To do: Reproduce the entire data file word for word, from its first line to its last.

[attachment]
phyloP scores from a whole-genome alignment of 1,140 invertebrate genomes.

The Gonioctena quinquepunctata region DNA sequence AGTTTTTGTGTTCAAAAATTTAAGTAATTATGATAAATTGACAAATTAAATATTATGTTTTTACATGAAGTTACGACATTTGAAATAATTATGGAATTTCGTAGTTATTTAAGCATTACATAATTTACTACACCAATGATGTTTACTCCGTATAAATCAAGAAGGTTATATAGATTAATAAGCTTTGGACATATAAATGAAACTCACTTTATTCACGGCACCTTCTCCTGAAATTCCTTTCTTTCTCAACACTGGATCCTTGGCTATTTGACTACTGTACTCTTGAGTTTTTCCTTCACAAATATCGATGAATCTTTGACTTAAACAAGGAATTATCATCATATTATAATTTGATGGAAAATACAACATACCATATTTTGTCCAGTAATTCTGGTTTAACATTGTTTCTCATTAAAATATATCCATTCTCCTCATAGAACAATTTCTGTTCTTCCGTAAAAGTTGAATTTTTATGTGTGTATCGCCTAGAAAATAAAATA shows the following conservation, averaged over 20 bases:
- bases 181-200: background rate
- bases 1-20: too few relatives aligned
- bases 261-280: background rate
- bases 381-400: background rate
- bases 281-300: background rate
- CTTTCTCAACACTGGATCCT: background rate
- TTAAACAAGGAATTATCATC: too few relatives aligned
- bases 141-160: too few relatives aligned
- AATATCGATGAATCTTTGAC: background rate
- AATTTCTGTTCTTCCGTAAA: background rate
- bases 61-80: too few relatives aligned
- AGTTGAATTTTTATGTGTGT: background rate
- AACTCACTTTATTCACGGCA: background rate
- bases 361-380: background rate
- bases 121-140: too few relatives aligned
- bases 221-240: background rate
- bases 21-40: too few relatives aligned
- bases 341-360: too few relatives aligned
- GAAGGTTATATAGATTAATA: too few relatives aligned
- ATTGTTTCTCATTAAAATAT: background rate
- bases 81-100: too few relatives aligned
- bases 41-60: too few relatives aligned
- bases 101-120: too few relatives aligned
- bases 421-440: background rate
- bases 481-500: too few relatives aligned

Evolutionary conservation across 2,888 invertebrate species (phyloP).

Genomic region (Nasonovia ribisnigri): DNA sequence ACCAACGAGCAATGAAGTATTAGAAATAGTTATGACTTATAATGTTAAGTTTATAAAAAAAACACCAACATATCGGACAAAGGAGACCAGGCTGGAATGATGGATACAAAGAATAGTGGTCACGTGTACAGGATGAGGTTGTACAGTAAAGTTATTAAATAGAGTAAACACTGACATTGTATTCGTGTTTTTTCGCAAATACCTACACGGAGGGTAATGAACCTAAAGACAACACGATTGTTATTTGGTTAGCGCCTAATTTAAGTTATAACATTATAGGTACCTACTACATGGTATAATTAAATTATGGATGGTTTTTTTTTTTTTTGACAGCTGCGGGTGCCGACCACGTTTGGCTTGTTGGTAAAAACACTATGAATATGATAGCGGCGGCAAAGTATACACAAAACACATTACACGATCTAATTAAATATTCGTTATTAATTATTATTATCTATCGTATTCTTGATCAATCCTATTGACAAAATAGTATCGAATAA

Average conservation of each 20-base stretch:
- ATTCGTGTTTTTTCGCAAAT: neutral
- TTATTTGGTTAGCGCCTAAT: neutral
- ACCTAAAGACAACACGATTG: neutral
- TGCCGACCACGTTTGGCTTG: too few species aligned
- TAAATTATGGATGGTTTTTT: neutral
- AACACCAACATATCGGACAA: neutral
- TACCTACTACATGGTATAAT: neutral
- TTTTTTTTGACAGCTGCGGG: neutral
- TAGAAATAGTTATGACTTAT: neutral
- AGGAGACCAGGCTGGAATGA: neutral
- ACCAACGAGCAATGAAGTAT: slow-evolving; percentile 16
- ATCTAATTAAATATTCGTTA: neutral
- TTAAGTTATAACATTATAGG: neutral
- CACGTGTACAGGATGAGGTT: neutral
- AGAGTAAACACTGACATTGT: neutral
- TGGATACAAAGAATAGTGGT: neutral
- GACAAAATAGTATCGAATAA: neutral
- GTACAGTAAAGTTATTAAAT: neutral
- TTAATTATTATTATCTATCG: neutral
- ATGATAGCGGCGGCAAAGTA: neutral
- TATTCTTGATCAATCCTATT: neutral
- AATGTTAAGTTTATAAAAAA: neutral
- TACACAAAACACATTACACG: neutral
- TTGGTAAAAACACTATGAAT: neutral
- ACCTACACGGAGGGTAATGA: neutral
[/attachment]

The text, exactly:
phyloP scores from a whole-genome alignment of 1,140 invertebrate genomes.

The Gonioctena quinquepunctata region DNA sequence AGTTTTTGTGTTCAAAAATTTAAGTAATTATGATAAATTGACAAATTAAATATTATGTTTTTACATGAAGTTACGACATTTGAAATAATTATGGAATTTCGTAGTTATTTAAGCATTACATAATTTACTACACCAATGATGTTTACTCCGTATAAATCAAGAAGGTTATATAGATTAATAAGCTTTGGACATATAAATGAAACTCACTTTATTCACGGCACCTTCTCCTGAAATTCCTTTCTTTCTCAACACTGGATCCTTGGCTATTTGACTACTGTACTCTTGAGTTTTTCCTTCACAAATATCGATGAATCTTTGACTTAAACAAGGAATTATCATCATATTATAATTTGATGGAAAATACAACATACCATATTTTGTCCAGTAATTCTGGTTTAACATTGTTTCTCATTAAAATATATCCATTCTCCTCATAGAACAATTTCTGTTCTTCCGTAAAAGTTGAATTTTTATGTGTGTATCGCCTAGAAAATAAAATA shows the following conservation, averaged over 20 bases:
- bases 181-200: background rate
- bases 1-20: too few relatives aligned
- bases 261-280: background rate
- bases 381-400: background rate
- bases 281-300: background rate
- CTTTCTCAACACTGGATCCT: background rate
- TTAAACAAGGAATTATCATC: too few relatives aligned
- bases 141-160: too few relatives aligned
- AATATCGATGAATCTTTGAC: background rate
- AATTTCTGTTCTTCCGTAAA: background rate
- bases 61-80: too few relatives aligned
- AGTTGAATTTTTATGTGTGT: background rate
- AACTCACTTTATTCACGGCA: background rate
- bases 361-380: background rate
- bases 121-140: too few relatives aligned
- bases 221-240: background rate
- bases 21-40: too few relatives aligned
- bases 341-360: too few relatives aligned
- GAAGGTTATATAGATTAATA: too few relatives aligned
- ATTGTTTCTCATTAAAATAT: background rate
- bases 81-100: too few relatives aligned
- bases 41-60: too few relatives aligned
- bases 101-120: too few relatives aligned
- bases 421-440: background rate
- bases 481-500: too few relatives aligned

Evolutionary conservation across 2,888 invertebrate species (phyloP).

Genomic region (Nasonovia ribisnigri): DNA sequence ACCAACGAGCAATGAAGTATTAGAAATAGTTATGACTTATAATGTTAAGTTTATAAAAAAAACACCAACATATCGGACAAAGGAGACCAGGCTGGAATGATGGATACAAAGAATAGTGGTCACGTGTACAGGATGAGGTTGTACAGTAAAGTTATTAAATAGAGTAAACACTGACATTGTATTCGTGTTTTTTCGCAAATACCTACACGGAGGGTAATGAACCTAAAGACAACACGATTGTTATTTGGTTAGCGCCTAATTTAAGTTATAACATTATAGGTACCTACTACATGGTATAATTAAATTATGGATGGTTTTTTTTTTTTTTGACAGCTGCGGGTGCCGACCACGTTTGGCTTGTTGGTAAAAACACTATGAATATGATAGCGGCGGCAAAGTATACACAAAACACATTACACGATCTAATTAAATATTCGTTATTAATTATTATTATCTATCGTATTCTTGATCAATCCTATTGACAAAATAGTATCGAATAA

Average conservation of each 20-base stretch:
- ATTCGTGTTTTTTCGCAAAT: neutral
- TTATTTGGTTAGCGCCTAAT: neutral
- ACCTAAAGACAACACGATTG: neutral
- TGCCGACCACGTTTGGCTTG: too few species aligned
- TAAATTATGGATGGTTTTTT: neutral
- AACACCAACATATCGGACAA: neutral
- TACCTACTACATGGTATAAT: neutral
- TTTTTTTTGACAGCTGCGGG: neutral
- TAGAAATAGTTATGACTTAT: neutral
- AGGAGACCAGGCTGGAATGA: neutral
- ACCAACGAGCAATGAAGTAT: slow-evolving; percentile 16
- ATCTAATTAAATATTCGTTA: neutral
- TTAAGTTATAACATTATAGG: neutral
- CACGTGTACAGGATGAGGTT: neutral
- AGAGTAAACACTGACATTGT: neutral
- TGGATACAAAGAATAGTGGT: neutral
- GACAAAATAGTATCGAATAA: neutral
- GTACAGTAAAGTTATTAAAT: neutral
- TTAATTATTATTATCTATCG: neutral
- ATGATAGCGGCGGCAAAGTA: neutral
- TATTCTTGATCAATCCTATT: neutral
- AATGTTAAGTTTATAAAAAA: neutral
- TACACAAAACACATTACACG: neutral
- TTGGTAAAAACACTATGAAT: neutral
- ACCTACACGGAGGGTAATGA: neutral